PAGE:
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Ford posts pre-tax profit of $2.1bn in first-quarter

The US car giant losses more than triple in Europe.

Ford Motor Company has posted a pre-tax profit of $2.1bn (£1.4bn) for the first-quarter of 2013, driven by profit in North America.

The US car giant made a loss of $462m in Europe, which is more than triple what the company lost in first-quarter of 2012, due to unfavourable market factors, and restructuring costs related to the transformation plan for its European business.

The company expects to lose $2bn in Europe over the whole of 2013 as the outlook of the business environment in the continent remains uncertain.

Daimler and Volkswagen have seen big falls in profits due to a slump in European car sales.

The company’s first-quarter profits were slightly lower than the $2.3bn it made in the same period last year. But in North America pre-tax profit increased from $2.1bn to $2.4bn, the company’s highest since it started reporting North America separately in 2000.

North American revenues also grew by 20 per cent as economic recovery in the US was encouraging demand for some of its high-end vehicles, including larger pickup trucks.

Sales in Europe of all carmakers fell nearly 10 per cent in March 2012, the 18th consecutive monthly decline.

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Geoffrey Howe dies, aged 88

Howe was Margaret Thatcher's longest serving Cabinet minister – and the man credited with precipitating her downfall.

The former Conservative chancellor Lord Howe, a key figure in the Thatcher government, has died of a suspected heart attack, his family has said. He was 88.

Geoffrey Howe was the longest-serving member of Margaret Thatcher's Cabinet, playing a key role in both her government and her downfall. Born in Port Talbot in 1926, he began his career as a lawyer, and was first elected to parliament in 1964, but lost his seat just 18 months later.

Returning as MP for Reigate in the Conservative election victory of 1970, he served in the government of Edward Heath, first as Solicitor General for England & Wales, then as a Minister of State for Trade. When Margaret Thatcher became opposition leader in 1975, she named Howe as her shadow chancellor.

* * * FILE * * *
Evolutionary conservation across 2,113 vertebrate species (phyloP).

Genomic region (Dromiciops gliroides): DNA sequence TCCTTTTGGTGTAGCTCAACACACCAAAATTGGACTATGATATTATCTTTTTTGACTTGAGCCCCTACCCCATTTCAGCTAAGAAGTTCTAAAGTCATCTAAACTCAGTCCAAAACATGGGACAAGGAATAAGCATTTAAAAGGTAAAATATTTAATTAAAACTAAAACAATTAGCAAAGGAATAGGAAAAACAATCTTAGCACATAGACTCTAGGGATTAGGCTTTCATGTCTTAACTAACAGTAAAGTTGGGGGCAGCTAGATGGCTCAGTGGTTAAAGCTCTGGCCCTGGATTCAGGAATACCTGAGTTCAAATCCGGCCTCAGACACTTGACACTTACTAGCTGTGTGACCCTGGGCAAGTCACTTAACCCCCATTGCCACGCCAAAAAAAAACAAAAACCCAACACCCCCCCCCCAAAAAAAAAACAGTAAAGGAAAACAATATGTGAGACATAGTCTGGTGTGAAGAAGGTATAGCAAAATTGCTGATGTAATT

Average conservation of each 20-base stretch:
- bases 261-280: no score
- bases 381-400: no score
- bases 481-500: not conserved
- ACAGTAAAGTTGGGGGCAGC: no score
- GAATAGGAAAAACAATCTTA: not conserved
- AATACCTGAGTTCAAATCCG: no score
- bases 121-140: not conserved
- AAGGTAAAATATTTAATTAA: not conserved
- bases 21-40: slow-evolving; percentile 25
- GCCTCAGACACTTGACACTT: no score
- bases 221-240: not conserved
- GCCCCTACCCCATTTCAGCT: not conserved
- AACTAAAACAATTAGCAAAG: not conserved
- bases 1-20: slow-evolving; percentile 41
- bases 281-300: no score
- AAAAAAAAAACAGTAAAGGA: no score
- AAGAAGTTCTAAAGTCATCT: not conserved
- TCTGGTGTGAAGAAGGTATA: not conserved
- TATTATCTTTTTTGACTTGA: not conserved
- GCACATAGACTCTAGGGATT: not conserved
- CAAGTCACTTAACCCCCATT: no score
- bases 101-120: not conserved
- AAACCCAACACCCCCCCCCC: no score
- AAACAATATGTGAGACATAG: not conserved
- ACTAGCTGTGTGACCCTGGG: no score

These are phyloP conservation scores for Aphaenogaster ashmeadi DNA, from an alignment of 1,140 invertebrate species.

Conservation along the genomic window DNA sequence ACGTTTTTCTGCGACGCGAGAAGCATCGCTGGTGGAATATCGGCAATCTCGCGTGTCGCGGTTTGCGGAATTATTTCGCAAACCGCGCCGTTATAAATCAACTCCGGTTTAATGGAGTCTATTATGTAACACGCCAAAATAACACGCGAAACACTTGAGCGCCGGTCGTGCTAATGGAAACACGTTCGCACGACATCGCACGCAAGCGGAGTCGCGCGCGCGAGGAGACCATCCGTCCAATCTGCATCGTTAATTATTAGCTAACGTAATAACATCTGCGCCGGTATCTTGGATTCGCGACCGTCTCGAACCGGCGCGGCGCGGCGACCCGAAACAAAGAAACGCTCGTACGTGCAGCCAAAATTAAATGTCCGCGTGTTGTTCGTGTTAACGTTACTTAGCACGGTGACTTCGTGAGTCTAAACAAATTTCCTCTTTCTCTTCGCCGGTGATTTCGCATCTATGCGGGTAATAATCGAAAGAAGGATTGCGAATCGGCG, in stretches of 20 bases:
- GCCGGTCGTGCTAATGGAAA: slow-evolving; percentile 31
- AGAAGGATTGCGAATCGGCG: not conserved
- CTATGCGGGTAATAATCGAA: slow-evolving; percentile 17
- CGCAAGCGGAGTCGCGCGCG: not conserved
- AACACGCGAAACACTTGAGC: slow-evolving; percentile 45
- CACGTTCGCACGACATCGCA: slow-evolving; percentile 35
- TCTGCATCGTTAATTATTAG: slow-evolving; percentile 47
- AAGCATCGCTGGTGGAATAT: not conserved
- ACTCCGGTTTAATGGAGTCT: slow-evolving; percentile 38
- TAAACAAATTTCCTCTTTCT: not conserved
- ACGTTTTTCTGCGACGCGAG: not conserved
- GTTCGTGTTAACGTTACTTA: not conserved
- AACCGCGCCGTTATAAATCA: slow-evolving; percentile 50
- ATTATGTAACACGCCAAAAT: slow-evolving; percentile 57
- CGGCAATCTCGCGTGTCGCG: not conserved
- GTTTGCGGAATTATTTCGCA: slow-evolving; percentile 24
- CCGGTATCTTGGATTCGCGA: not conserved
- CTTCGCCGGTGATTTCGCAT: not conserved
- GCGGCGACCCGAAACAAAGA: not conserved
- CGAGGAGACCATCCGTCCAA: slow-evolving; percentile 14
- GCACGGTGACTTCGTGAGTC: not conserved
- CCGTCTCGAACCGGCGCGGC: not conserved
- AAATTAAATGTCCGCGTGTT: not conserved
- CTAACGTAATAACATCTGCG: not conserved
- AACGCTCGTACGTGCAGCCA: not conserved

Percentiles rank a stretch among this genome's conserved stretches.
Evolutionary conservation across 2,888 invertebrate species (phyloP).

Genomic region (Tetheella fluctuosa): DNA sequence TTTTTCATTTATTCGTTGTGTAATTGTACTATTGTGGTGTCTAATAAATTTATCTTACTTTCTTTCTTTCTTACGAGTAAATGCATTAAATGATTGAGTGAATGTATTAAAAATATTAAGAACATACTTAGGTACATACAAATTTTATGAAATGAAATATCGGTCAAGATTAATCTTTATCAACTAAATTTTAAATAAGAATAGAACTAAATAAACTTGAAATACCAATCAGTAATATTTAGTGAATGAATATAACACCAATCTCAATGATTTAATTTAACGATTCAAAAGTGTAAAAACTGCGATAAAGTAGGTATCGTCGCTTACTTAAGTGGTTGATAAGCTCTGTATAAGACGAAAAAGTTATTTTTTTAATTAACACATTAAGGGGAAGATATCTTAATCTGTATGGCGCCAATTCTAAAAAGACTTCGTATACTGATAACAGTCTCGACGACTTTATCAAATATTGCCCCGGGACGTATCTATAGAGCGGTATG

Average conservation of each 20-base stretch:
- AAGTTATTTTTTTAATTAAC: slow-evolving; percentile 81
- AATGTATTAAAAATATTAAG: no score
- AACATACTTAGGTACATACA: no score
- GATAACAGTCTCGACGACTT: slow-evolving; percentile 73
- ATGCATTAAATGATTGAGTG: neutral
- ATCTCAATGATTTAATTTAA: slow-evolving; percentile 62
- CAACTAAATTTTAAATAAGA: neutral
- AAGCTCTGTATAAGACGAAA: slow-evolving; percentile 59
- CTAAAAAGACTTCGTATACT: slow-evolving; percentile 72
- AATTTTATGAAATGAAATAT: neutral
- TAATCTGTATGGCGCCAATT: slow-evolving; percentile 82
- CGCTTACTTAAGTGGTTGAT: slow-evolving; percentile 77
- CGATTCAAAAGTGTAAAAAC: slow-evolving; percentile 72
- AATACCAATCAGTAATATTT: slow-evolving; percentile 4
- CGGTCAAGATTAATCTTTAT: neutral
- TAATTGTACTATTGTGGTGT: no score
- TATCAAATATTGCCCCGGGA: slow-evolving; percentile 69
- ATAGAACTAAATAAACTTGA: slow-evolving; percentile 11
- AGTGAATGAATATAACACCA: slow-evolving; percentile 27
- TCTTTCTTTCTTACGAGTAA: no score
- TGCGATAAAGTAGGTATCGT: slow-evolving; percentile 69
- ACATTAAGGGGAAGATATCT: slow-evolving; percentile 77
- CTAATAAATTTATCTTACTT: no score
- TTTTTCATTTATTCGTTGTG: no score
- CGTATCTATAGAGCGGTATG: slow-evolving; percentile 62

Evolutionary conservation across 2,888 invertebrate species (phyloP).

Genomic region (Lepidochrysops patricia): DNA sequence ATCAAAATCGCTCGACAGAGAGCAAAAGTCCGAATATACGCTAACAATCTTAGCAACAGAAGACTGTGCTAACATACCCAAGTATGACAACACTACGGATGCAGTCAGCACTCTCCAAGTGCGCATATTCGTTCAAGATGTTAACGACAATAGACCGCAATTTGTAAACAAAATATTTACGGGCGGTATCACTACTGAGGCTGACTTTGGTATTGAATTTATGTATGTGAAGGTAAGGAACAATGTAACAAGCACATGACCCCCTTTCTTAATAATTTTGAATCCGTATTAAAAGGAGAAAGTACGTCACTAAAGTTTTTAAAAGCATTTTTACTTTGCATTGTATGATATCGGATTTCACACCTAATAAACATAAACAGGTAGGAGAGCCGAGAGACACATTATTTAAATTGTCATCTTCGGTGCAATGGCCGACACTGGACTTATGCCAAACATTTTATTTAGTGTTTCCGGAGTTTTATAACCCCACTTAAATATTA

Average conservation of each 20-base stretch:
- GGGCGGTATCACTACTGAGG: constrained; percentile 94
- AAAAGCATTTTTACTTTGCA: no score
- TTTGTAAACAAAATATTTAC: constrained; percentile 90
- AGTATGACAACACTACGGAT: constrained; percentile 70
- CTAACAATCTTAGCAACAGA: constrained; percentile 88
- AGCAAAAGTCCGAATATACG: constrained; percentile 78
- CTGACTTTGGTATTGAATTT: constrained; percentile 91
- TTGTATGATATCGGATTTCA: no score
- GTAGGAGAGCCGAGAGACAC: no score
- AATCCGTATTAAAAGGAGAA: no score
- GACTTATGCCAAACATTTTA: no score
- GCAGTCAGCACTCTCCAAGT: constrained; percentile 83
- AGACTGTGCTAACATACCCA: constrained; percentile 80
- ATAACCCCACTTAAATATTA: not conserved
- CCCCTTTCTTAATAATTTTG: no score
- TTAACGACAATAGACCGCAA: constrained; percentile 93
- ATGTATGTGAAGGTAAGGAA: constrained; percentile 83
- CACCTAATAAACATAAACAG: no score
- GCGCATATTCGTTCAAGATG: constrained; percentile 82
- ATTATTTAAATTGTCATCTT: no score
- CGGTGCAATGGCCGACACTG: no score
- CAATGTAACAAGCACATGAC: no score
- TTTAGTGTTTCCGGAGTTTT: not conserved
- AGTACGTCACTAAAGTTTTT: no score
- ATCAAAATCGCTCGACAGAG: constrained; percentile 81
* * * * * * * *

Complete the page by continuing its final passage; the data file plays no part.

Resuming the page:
He retained this brief when the party returned to government in 1979. In the controversial budget of 1981, he outlined a radical monetarist programme, abandoning then-mainstream economic thinking by attempting to rapidly tackle the deficit at a time of recession and unemployment. Following the 1983 election, he was appointed as foreign secretary, in which post he negotiated the return of Hong Kong to China.

In 1989, Thatcher demoted Howe to the position of leader of the house and deputy prime minister. And on 1 November 1990, following disagreements over Britain's relationship with Europe, he resigned from the Cabinet altogether. 

Twelve days later, in a powerful speech explaining his resignation, he attacked the prime minister's attitude to Brussels, and called on his former colleagues to "consider their own response to the tragic conflict of loyalties with which I have myself wrestled for perhaps too long".

Labour Chancellor Denis Healey once described an attack from Howe as "like being savaged by a dead sheep" - but his resignation speech is widely credited for triggering the process that led to Thatcher's downfall. Nine days later, her premiership was over.

Howe retired from the Commons in 1992, and was made a life peer as Baron Howe of Aberavon. He later said that his resignation speech "was not intended as a challenge, it was intended as a way of summarising the importance of Europe". 

Nonetheless, he added: "I am sure that, without [Thatcher's] resignation, we would not have won the 1992 election... If there had been a Labour government from 1992 onwards, New Labour would never have been born."

Jonn Elledge is the editor of the New Statesman's sister site CityMetric. He is on Twitter, far too much, as @JonnElledge.